Fri, 1 August 2014
Bodycorps, an opera company based in London, this October presents The Anatomy of Melancholy, a new opera about depression, genetics and renaissance medicine, inspired by Robert Burton's book of the same name.
Raj Persaud discussed depression and Opera and an Opera about Depression with the author of the Libretto, Finn Beames, music by Benjamin Tassie.
This original opera, inspired by Robert Burton’s 1621 medical text book and performed by eight musicians, six singers and an actor, will take an intimate look at historical and modern-day experiences of depression through song, speech and mobile live-feed video screens.Through the exploration of a young man's experience of depression and his family's responses, the production compares Renaissance theory with contemporary research, using projected images of the performers’ bodies to express experiences of depression and draw attention to the links between mental and physical health and showing that there are many creative ways to engage with mental health issues.
The Anatomy of Melancholy is an epic text admired throughout literary history that attempts to give an exhaustive dissection of ‘melancholy’ in a search for knowledge of its symptoms, causes and cures. By addressing the relationship between physicality and wellbeing, bodycorps aims to encourage the audience to be more honest and open in their discussions of mental health. The show is performed in a space not conventionally associated with opera to create new possibilities for the art form and perhaps make it more accessible and relatable to broader audiences.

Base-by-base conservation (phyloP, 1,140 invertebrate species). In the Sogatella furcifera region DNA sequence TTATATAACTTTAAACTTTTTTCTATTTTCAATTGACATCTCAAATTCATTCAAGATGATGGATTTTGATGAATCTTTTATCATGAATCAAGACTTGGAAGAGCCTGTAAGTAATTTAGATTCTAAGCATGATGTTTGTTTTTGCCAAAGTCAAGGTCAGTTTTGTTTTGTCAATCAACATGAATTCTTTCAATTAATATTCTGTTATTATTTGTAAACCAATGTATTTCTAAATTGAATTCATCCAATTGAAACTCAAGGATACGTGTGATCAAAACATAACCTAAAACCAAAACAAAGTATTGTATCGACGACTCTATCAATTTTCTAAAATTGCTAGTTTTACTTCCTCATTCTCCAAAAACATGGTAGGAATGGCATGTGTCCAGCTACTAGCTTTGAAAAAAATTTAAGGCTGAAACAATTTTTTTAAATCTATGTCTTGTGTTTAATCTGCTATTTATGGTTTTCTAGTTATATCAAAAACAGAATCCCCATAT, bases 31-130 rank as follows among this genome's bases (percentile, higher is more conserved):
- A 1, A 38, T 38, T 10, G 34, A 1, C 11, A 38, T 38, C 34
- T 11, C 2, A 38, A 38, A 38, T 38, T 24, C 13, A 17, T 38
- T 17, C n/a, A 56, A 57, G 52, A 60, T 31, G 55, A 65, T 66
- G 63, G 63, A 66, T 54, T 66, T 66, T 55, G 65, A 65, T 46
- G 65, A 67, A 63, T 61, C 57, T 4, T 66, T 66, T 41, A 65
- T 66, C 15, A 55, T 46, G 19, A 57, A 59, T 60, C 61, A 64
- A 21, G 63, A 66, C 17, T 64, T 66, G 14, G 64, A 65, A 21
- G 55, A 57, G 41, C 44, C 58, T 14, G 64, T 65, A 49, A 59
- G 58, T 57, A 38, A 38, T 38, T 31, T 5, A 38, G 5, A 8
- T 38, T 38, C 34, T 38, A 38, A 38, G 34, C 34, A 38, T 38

The work has been written in collaboration with molecular psychiatrist Professor Jonathan Flint, Head of the Psychiatric Genetics Group at the Wellcome Trust Centre for Human Genetics, and accordingly includes cutting edge research on genetics and depression.